“YOU NEVER LISTEN TO ME!!!!”
The scream echoes through the house. As does the slam of the bedroom door.
Have you been there?
It’s an all too familiar family scene. It’s after dinner, homework isn’t even close to being done, and a mild reminder about finishing up a book report has turned into WWIII.
My husband and I look at each other. I have steam coming out of my ears. He looks as if he’s witnessed a car crash.
“I just wish he’d listen to me!” I fume as we straighten the pictures on the walls sent rocking by the shockwaves.
Meanwhile my son sulks in his room. “I just wish you guys would listen to me!” he vents.
But I AM listening!
Then again, am I really?
While I was in grad school where I was getting my Master’s degree in organization development, I learned that not all listening is created equal. As an organization development (OD) consultant we practice something called “active listening” as a means to help clients analyze their issues and brainstorm solutions.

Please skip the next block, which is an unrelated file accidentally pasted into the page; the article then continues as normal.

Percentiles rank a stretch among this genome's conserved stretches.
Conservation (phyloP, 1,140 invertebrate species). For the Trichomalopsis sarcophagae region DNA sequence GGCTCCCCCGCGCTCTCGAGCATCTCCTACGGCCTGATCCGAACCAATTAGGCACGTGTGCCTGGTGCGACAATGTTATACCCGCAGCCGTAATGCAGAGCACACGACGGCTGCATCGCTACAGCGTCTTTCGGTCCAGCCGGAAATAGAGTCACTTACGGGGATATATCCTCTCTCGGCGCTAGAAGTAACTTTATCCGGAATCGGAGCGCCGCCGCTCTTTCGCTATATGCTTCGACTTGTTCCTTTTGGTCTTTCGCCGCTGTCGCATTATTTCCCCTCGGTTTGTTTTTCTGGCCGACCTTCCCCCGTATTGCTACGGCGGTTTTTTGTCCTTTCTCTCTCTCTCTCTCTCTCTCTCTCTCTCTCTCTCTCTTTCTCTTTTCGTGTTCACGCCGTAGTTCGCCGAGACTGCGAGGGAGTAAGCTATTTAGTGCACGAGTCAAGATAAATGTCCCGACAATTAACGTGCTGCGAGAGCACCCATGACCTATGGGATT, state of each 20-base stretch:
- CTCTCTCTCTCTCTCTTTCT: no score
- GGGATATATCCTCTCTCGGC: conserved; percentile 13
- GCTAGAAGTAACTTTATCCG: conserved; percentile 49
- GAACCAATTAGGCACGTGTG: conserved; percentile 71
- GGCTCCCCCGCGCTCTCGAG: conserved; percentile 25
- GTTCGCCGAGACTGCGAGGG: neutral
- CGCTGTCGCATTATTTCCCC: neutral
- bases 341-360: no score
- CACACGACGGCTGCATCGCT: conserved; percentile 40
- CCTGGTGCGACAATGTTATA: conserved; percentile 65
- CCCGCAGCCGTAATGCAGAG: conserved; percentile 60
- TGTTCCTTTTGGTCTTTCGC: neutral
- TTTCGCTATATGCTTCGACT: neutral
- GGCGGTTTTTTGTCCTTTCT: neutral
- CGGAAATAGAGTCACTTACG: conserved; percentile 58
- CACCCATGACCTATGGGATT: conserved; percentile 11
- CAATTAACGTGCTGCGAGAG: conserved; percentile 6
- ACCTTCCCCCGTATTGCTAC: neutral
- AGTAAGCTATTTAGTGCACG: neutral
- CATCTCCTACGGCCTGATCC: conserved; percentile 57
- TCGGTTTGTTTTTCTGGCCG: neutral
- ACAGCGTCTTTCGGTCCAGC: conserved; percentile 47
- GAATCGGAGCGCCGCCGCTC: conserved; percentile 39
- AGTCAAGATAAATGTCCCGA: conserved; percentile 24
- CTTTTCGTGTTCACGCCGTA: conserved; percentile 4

I never suspected it then, but I was also learning how to be a more effective parent.
Active listening is a way of fully hearing what the other person is saying. Not just assuming we know what they’re going to say after hearing the first two words and then spending the rest of the time they are talking preparing a perfect response. Instead, active listening focuses on dropping assumptions and working to understand the feelings, motives, and views of the other person.
We don’t quite realize it, but a lot of the time, we as a parents, don’t listen actively at all.
How often have you just heard a few words from your kids and jumped in to correct them or offer solutions? How often have you lost patience while kids fumbled to put their complex thoughts and emotions into coherent sentences? How often do you just take a look at the situation and know what needs to be done, without even giving your kids a chance to explain?
Yeah, when I viewed my conversation with my son that evening through the lens of what my professor had told me about active listening, I was quite ashamed.
It was time to try something different.